In this article, we critically review the developmental claims made for the construction of the Rampal power plant in southwestern Bangladesh, in the light of evidence about transformations of land control related to this construction project. Land has become a heavily contested resource in the salinity-intruded southwestern coastal area of Bangladesh. Changes in land control for the construction of the Rampal power plant and similar projects have intensified decades of struggles over rights and access to land. The Rampal project is labelled as “development” and claims to contribute to the elimination of poverty. However, we find that, in reality, this project leads to a reorganization of land control, rights and access in ways that perpetuate and intensify waves of eviction and exclusion of small landholders and landless laborers, thus threatening agriculture-based rural livelihoods. We analyze how four actor groups involved in land control are differently affected by the project interventions, embedded in the context of historical land tenure developments. We find that the benefits of this “development”, primarily favoring rich and powerful social groups and investors, necessitates a critical rethinking of Bangladesh's development and its claims of poverty elimination in the light of related land control practices.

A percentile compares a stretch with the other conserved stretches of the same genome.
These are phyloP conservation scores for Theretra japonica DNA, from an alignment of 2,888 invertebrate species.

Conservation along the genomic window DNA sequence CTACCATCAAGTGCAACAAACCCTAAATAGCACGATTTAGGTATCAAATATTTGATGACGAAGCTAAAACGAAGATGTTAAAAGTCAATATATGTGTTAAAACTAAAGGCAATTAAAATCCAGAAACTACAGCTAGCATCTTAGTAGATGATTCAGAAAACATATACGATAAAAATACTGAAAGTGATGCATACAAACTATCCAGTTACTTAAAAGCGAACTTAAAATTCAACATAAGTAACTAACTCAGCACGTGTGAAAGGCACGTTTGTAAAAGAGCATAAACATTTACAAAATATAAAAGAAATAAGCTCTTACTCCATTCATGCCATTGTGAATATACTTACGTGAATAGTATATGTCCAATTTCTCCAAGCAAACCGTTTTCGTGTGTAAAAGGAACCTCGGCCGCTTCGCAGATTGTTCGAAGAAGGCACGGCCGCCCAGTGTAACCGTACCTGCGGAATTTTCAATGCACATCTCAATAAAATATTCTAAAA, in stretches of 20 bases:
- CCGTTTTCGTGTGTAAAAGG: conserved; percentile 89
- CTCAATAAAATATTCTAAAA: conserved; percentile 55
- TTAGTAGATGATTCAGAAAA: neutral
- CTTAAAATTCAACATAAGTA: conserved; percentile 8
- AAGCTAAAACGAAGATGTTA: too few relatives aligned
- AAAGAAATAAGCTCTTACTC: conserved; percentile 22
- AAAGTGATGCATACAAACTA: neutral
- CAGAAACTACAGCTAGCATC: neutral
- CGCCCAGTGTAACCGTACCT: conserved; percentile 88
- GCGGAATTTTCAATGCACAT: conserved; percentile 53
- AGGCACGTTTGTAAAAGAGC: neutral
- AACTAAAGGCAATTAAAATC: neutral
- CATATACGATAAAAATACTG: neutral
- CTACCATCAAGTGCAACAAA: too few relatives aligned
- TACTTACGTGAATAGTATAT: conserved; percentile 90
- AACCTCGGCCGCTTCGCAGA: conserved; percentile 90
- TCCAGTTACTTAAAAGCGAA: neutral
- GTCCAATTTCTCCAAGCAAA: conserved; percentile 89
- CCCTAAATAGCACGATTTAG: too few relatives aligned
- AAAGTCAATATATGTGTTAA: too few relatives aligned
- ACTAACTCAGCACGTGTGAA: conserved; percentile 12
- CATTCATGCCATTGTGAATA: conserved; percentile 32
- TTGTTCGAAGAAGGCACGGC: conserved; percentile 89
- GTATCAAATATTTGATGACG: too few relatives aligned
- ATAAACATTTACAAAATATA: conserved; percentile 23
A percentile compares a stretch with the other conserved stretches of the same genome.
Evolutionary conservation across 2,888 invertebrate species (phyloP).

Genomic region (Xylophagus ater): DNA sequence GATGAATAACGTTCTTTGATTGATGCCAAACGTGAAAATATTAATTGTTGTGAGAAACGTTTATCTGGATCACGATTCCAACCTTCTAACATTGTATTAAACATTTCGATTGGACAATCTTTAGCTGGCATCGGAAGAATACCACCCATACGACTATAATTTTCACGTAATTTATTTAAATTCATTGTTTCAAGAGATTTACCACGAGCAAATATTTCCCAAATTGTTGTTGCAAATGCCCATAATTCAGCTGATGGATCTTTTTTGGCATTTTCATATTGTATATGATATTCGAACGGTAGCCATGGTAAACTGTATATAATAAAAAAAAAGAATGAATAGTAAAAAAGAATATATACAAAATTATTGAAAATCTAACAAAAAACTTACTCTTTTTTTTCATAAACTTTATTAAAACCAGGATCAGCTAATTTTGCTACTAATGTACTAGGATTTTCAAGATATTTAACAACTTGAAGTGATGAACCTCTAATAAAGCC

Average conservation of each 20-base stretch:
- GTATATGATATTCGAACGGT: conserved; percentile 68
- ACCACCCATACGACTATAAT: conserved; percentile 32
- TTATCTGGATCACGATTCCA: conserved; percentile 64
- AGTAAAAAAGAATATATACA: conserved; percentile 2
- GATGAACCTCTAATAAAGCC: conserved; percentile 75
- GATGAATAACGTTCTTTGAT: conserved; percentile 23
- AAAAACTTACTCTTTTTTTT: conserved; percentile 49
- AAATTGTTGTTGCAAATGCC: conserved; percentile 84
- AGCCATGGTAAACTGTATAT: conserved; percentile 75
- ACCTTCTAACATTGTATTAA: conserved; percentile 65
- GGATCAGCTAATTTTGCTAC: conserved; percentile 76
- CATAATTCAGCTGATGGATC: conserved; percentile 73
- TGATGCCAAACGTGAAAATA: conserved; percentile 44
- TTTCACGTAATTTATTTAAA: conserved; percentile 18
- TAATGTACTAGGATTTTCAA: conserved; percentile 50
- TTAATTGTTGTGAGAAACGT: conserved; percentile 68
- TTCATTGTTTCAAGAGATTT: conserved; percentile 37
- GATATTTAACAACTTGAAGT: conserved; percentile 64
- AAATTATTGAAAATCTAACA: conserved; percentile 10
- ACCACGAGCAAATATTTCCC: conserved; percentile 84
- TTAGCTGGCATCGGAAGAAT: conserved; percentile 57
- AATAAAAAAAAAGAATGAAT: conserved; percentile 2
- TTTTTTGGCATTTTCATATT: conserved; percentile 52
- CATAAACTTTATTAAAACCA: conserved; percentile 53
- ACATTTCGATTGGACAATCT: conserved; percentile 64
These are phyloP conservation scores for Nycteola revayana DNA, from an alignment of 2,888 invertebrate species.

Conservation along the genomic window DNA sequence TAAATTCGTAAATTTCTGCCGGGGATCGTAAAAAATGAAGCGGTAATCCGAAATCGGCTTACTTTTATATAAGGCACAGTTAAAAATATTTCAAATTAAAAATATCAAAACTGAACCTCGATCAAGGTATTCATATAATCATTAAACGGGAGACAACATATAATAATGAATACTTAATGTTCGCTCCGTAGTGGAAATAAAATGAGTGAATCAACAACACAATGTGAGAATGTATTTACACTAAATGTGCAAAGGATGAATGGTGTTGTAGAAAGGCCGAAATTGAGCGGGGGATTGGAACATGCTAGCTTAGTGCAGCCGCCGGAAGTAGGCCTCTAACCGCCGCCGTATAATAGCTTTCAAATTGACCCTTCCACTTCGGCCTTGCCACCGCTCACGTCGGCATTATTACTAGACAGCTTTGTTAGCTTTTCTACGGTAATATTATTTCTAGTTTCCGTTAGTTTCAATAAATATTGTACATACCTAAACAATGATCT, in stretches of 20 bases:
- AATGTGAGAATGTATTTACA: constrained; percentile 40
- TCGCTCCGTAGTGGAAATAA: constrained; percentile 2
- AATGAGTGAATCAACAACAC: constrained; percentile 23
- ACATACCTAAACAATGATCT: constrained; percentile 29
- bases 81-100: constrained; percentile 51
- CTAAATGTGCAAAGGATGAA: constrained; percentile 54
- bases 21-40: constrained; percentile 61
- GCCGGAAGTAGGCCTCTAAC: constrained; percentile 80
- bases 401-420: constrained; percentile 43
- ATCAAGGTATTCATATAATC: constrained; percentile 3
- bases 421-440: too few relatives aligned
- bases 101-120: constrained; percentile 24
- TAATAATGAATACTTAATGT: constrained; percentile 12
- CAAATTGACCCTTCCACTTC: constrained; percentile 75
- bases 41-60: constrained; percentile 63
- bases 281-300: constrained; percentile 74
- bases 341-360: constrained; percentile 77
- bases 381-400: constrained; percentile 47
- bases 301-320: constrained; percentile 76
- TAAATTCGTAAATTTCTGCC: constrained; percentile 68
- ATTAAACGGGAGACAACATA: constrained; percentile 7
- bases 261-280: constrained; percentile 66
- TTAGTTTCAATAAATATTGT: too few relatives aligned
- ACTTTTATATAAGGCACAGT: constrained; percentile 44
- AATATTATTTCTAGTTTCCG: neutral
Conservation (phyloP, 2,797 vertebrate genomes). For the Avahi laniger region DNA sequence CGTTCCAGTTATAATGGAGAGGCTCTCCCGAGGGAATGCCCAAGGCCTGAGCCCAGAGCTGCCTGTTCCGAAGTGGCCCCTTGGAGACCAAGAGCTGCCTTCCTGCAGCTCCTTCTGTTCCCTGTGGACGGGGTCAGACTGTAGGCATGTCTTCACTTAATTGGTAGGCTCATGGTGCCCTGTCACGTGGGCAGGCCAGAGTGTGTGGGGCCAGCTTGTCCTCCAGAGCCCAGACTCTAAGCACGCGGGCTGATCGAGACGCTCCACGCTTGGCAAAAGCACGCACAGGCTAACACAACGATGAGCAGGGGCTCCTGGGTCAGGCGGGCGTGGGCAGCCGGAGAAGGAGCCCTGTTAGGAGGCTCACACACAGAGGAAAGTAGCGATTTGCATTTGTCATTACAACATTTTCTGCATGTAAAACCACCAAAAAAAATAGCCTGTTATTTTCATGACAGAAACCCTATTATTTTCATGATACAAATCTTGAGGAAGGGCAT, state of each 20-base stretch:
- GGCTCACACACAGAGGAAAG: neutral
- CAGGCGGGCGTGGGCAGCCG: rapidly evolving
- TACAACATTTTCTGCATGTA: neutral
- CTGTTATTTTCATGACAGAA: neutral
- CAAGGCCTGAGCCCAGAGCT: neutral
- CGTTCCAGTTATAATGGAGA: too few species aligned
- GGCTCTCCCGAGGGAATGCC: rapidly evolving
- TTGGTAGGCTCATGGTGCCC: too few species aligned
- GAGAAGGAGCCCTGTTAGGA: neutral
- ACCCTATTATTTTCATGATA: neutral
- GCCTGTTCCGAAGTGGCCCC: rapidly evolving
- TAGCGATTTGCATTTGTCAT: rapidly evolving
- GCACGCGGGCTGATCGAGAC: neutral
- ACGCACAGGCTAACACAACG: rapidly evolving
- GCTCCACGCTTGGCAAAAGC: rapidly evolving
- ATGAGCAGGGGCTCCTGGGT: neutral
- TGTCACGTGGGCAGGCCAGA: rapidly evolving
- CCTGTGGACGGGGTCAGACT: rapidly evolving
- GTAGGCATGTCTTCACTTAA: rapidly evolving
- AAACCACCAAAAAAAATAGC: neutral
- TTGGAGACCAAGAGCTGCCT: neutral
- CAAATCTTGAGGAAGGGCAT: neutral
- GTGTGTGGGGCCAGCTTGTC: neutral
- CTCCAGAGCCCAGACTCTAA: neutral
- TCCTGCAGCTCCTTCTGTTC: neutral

Authors and Publishers
Mahmud, Muhammad Shifuddin
Land Use Policy is an international and interdisciplinary journal concerned with the social, economic, political, legal, physical and planning aspects of urban and rural land use. It provides a forum for the exchange of ideas and information from the diverse range of disciplines and interest groups which must be combined to formulate effective land use policies.
What is ScienceDirect
Elsevier’s leading platform of peer-reviewed scholarly literature.
University libraries and institutions offer ScienceDirect access to their communities of researchers.
Researchers, teachers, students, healthcare and information professionals use ScienceDirect to improve the way they search, discover, read, understand and share scholarly research.